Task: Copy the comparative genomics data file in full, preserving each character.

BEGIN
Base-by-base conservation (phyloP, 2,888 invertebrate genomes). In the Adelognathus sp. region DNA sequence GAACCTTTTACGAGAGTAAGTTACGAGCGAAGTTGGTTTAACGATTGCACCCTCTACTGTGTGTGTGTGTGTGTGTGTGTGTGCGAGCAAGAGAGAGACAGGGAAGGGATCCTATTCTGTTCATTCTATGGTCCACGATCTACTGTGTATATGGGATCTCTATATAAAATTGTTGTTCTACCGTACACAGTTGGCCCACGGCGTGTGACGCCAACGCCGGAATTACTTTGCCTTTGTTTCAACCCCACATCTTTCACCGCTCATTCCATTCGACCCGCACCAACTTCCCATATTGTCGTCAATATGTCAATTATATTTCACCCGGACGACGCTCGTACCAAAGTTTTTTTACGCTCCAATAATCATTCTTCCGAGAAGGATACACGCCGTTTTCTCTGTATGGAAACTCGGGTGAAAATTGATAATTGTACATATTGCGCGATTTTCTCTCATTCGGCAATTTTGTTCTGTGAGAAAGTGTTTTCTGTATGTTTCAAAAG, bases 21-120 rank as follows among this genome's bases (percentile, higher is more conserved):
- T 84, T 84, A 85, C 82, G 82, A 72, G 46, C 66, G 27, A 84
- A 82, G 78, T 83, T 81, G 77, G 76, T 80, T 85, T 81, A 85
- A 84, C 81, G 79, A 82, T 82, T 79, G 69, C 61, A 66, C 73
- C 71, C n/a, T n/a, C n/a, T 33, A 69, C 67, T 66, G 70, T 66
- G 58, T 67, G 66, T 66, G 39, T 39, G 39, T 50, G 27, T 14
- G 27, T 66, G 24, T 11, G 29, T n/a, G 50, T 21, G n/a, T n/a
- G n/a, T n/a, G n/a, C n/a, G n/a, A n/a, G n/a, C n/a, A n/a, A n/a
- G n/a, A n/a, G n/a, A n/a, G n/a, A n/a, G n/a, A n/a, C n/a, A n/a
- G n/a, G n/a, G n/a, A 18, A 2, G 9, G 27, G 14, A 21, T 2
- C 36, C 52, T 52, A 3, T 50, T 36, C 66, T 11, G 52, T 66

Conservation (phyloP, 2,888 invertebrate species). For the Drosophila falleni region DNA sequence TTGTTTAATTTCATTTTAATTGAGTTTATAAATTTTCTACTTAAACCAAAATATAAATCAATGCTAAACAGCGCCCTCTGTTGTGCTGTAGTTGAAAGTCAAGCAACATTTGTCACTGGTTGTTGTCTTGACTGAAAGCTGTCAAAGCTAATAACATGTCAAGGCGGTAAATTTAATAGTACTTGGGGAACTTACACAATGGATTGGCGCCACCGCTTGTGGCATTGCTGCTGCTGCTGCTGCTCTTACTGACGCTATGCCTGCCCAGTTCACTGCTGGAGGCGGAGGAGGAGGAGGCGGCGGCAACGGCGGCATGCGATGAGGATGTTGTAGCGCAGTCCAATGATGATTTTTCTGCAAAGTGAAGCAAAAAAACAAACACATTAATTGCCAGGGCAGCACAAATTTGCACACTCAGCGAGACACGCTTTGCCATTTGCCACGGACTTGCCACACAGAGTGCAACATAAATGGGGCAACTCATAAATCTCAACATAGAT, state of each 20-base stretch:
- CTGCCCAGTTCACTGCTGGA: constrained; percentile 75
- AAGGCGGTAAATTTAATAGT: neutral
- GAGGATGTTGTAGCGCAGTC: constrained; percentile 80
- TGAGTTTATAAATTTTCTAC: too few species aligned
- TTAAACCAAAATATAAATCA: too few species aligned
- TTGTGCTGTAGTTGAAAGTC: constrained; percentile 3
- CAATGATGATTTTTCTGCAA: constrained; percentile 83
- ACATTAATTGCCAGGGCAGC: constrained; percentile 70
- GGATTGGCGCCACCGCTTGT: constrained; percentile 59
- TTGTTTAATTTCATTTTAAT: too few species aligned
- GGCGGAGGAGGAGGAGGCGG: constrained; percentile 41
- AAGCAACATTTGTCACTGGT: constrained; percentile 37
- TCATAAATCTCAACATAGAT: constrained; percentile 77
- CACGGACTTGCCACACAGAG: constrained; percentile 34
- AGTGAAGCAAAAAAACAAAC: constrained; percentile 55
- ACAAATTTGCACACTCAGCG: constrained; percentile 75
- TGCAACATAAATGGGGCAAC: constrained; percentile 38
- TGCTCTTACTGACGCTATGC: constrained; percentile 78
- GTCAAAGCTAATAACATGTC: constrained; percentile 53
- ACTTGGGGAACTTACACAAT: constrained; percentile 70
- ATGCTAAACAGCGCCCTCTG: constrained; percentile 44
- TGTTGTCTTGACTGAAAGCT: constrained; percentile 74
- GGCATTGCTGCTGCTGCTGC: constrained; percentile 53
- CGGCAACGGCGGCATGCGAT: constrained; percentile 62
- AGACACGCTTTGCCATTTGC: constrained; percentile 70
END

Base-by-base conservation (phyloP, 2,888 invertebrate genomes). In the Adelognathus sp. region DNA sequence GAACCTTTTACGAGAGTAAGTTACGAGCGAAGTTGGTTTAACGATTGCACCCTCTACTGTGTGTGTGTGTGTGTGTGTGTGTGCGAGCAAGAGAGAGACAGGGAAGGGATCCTATTCTGTTCATTCTATGGTCCACGATCTACTGTGTATATGGGATCTCTATATAAAATTGTTGTTCTACCGTACACAGTTGGCCCACGGCGTGTGACGCCAACGCCGGAATTACTTTGCCTTTGTTTCAACCCCACATCTTTCACCGCTCATTCCATTCGACCCGCACCAACTTCCCATATTGTCGTCAATATGTCAATTATATTTCACCCGGACGACGCTCGTACCAAAGTTTTTTTACGCTCCAATAATCATTCTTCCGAGAAGGATACACGCCGTTTTCTCTGTATGGAAACTCGGGTGAAAATTGATAATTGTACATATTGCGCGATTTTCTCTCATTCGGCAATTTTGTTCTGTGAGAAAGTGTTTTCTGTATGTTTCAAAAG, bases 21-120 rank as follows among this genome's bases (percentile, higher is more conserved):
- T 84, T 84, A 85, C 82, G 82, A 72, G 46, C 66, G 27, A 84
- A 82, G 78, T 83, T 81, G 77, G 76, T 80, T 85, T 81, A 85
- A 84, C 81, G 79, A 82, T 82, T 79, G 69, C 61, A 66, C 73
- C 71, C n/a, T n/a, C n/a, T 33, A 69, C 67, T 66, G 70, T 66
- G 58, T 67, G 66, T 66, G 39, T 39, G 39, T 50, G 27, T 14
- G 27, T 66, G 24, T 11, G 29, T n/a, G 50, T 21, G n/a, T n/a
- G n/a, T n/a, G n/a, C n/a, G n/a, A n/a, G n/a, C n/a, A n/a, A n/a
- G n/a, A n/a, G n/a, A n/a, G n/a, A n/a, G n/a, A n/a, C n/a, A n/a
- G n/a, G n/a, G n/a, A 18, A 2, G 9, G 27, G 14, A 21, T 2
- C 36, C 52, T 52, A 3, T 50, T 36, C 66, T 11, G 52, T 66

Conservation (phyloP, 2,888 invertebrate species). For the Drosophila falleni region DNA sequence TTGTTTAATTTCATTTTAATTGAGTTTATAAATTTTCTACTTAAACCAAAATATAAATCAATGCTAAACAGCGCCCTCTGTTGTGCTGTAGTTGAAAGTCAAGCAACATTTGTCACTGGTTGTTGTCTTGACTGAAAGCTGTCAAAGCTAATAACATGTCAAGGCGGTAAATTTAATAGTACTTGGGGAACTTACACAATGGATTGGCGCCACCGCTTGTGGCATTGCTGCTGCTGCTGCTGCTCTTACTGACGCTATGCCTGCCCAGTTCACTGCTGGAGGCGGAGGAGGAGGAGGCGGCGGCAACGGCGGCATGCGATGAGGATGTTGTAGCGCAGTCCAATGATGATTTTTCTGCAAAGTGAAGCAAAAAAACAAACACATTAATTGCCAGGGCAGCACAAATTTGCACACTCAGCGAGACACGCTTTGCCATTTGCCACGGACTTGCCACACAGAGTGCAACATAAATGGGGCAACTCATAAATCTCAACATAGAT, state of each 20-base stretch:
- CTGCCCAGTTCACTGCTGGA: constrained; percentile 75
- AAGGCGGTAAATTTAATAGT: neutral
- GAGGATGTTGTAGCGCAGTC: constrained; percentile 80
- TGAGTTTATAAATTTTCTAC: too few species aligned
- TTAAACCAAAATATAAATCA: too few species aligned
- TTGTGCTGTAGTTGAAAGTC: constrained; percentile 3
- CAATGATGATTTTTCTGCAA: constrained; percentile 83
- ACATTAATTGCCAGGGCAGC: constrained; percentile 70
- GGATTGGCGCCACCGCTTGT: constrained; percentile 59
- TTGTTTAATTTCATTTTAAT: too few species aligned
- GGCGGAGGAGGAGGAGGCGG: constrained; percentile 41
- AAGCAACATTTGTCACTGGT: constrained; percentile 37
- TCATAAATCTCAACATAGAT: constrained; percentile 77
- CACGGACTTGCCACACAGAG: constrained; percentile 34
- AGTGAAGCAAAAAAACAAAC: constrained; percentile 55
- ACAAATTTGCACACTCAGCG: constrained; percentile 75
- TGCAACATAAATGGGGCAAC: constrained; percentile 38
- TGCTCTTACTGACGCTATGC: constrained; percentile 78
- GTCAAAGCTAATAACATGTC: constrained; percentile 53
- ACTTGGGGAACTTACACAAT: constrained; percentile 70
- ATGCTAAACAGCGCCCTCTG: constrained; percentile 44
- TGTTGTCTTGACTGAAAGCT: constrained; percentile 74
- GGCATTGCTGCTGCTGCTGC: constrained; percentile 53
- CGGCAACGGCGGCATGCGAT: constrained; percentile 62
- AGACACGCTTTGCCATTTGC: constrained; percentile 70